By Aaron Cutler
By Amy Nicholson
By Simon Abrams
By Chris Klimek
By Nick Schager
By Stephanie Zacharek
By Stephanie Zacharek
By Alan Scherstuhl
Let it not be said that See Spot Run is without its distinctions. For instance, it is, in all likelihood, the first movie for kids featuring comic castration. It's also probably the first movie of any kind that subjects its leading lady to explosively ignited zebra flatulence. And then there's the scene of the star getting his butt impaled on the spines of several sea urchins, with wacky high jinks arising from the resulting paralysis.
What's amazing about See Spot Run is that, granting how wretched it looks from the trailers and TV ads, it's actually so very much worse even than that. If you go in with the faint hope that it might be stupidly funny on a sort of Three Stooges level, you're apt to leave with a newfound respect for the Stooges shorts as cinema.
But it does have dogs. One dog in particular, the bull mastiff that plays the title role, actually gives a pretty good performance: He has a tough, no-nonsense bearing reminiscent of Bogart, and he has the good sense to look embarrassed. He, more than any of his human co-stars, deserves better.
Well, more than any of his grown-up co-stars, anyway. There's a little kid, Angus T. Jones, who comes across more convincingly than most of the Petri dish-grown moppets that appear in American films. He's pudgy-faced and gap-toothed, and he's somehow able to work up some very genuine-sounding belly laughs over the clowning of the star, David Arquette, which suggests that he's either an acting prodigy or more generous than most of the kids in the audience.
The plot has a mob boss putting a hit on a drug-sniffing FBI canine agent. Narrowly escaping a pair of bumbling hit men, the animal takes refuge with Gordon (Arquette), a goofy bachelor mailman. Though Gordon has his profession's traditional aversion to dogs, he takes in the agent, now called Spot (though he's spotless), in order to win over the aforementioned neighbor kid, whose mother Gordon would like to get cozy with.
After taking a mini-eternity to set up this routine structure, the director, an episodic TV vet named John Whitesell, then crosscuts between several strands of action, all of them equally clumsy and unfunny. A couple of them are also unseemly, even queasy: The stereotypical gangster has been relieved of one of his testicles by Spot; this is the source of his vendetta. Spot's burly FBI partner suffers a seemingly romantic agony over the animal's absence. Most creepily and gratuitously, somehow, the kid's mom, played by Leslie Bibb, is repeatedly covered with filth as she hitchhikes her way home, in an anal-expulsive spin on Catherine O'Hara's role in Home Alone.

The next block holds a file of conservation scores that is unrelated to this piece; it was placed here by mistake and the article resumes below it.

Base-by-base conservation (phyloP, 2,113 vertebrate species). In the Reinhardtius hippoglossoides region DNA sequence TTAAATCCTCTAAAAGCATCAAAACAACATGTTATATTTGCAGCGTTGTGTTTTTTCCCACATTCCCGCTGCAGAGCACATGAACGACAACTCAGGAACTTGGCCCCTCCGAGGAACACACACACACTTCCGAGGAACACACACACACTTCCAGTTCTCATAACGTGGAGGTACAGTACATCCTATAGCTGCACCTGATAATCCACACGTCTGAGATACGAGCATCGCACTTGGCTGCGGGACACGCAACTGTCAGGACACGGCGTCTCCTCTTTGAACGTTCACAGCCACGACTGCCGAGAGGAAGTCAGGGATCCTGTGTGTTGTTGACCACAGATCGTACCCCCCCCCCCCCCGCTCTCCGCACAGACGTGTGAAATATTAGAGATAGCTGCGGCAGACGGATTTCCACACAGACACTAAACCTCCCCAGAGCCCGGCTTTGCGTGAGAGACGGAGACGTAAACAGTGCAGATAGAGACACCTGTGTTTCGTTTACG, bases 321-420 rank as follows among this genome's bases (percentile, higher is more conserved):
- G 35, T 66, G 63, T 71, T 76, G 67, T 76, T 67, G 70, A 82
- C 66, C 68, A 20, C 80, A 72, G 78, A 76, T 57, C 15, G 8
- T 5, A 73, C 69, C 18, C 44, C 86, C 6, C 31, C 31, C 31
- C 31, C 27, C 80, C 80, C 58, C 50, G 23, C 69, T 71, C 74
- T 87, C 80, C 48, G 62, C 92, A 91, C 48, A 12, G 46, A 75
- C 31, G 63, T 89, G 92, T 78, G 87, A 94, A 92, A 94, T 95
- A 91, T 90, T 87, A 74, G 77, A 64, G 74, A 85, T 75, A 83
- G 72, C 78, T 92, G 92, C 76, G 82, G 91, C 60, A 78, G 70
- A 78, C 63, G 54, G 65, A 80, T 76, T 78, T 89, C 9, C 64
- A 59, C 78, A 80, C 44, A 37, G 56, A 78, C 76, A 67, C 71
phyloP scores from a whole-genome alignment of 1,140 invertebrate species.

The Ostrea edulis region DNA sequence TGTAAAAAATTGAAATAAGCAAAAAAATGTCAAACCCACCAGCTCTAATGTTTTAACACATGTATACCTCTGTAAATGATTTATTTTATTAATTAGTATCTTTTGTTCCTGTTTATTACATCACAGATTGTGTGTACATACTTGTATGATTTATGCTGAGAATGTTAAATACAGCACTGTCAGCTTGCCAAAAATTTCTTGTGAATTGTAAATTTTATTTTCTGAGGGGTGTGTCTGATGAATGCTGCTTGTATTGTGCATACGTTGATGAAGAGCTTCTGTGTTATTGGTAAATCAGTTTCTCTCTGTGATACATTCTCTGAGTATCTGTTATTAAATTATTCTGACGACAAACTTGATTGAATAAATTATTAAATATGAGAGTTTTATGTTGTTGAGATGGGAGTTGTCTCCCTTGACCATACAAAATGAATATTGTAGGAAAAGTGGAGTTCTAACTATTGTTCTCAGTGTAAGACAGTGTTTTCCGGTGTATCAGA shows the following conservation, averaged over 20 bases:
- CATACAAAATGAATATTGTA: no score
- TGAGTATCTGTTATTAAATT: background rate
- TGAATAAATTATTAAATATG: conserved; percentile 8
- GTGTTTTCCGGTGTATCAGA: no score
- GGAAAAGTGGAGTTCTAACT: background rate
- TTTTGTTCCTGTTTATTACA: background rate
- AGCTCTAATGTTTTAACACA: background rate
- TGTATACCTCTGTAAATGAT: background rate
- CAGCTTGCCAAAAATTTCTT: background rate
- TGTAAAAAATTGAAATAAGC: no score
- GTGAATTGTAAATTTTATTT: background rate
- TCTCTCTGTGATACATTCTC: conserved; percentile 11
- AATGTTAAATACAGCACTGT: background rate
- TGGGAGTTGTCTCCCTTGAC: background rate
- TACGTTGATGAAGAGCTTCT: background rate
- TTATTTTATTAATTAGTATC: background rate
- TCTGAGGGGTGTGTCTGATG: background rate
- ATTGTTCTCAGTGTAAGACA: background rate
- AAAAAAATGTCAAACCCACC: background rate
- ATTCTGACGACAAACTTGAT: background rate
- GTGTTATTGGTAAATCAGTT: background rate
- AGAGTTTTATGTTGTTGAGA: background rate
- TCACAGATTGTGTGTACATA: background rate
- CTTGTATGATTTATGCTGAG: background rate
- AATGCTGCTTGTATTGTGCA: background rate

See Spot Run is really intended as a vehicle for Arquette, who is by no means an untalented buffoon. In some of his earlier work, especially the Scream films, he's shown an endearing soft dimness, narrowing his eyes with the painful effort of thinking. In that way he's a bit like Keanu Reeves, without the sullen stiffness. And Arquette displays some uninhibited physical-comedy abandon -- though no real discipline -- in his long-distance commercials on TV. But some modest ability to be funny in certain contexts does not equal comic genius. Nor does it equal the ability to carry a feature film, even a low comedy aimed at kids. Arquette is given no good jokes, not even any slapstick routines that aren't wearily derivative. And so his infantile behavior doesn't develop into a persona; his shticks just lie there like what Spot leaves on the lawn.
There is, maybe, a bit of grim amusement in watching a couple of slumming prestige players cringe their way through this mess. Michael Clarke Duncan of The Green Mile, who plays the FBI man, looks miserable. More alarming is Paul Sorvino, as the castrato capo: He doesn't look miserable. This greatly talented actor seems to have reached the point where he no longer minds being asked to walk through the same role again and again in crappy movies.
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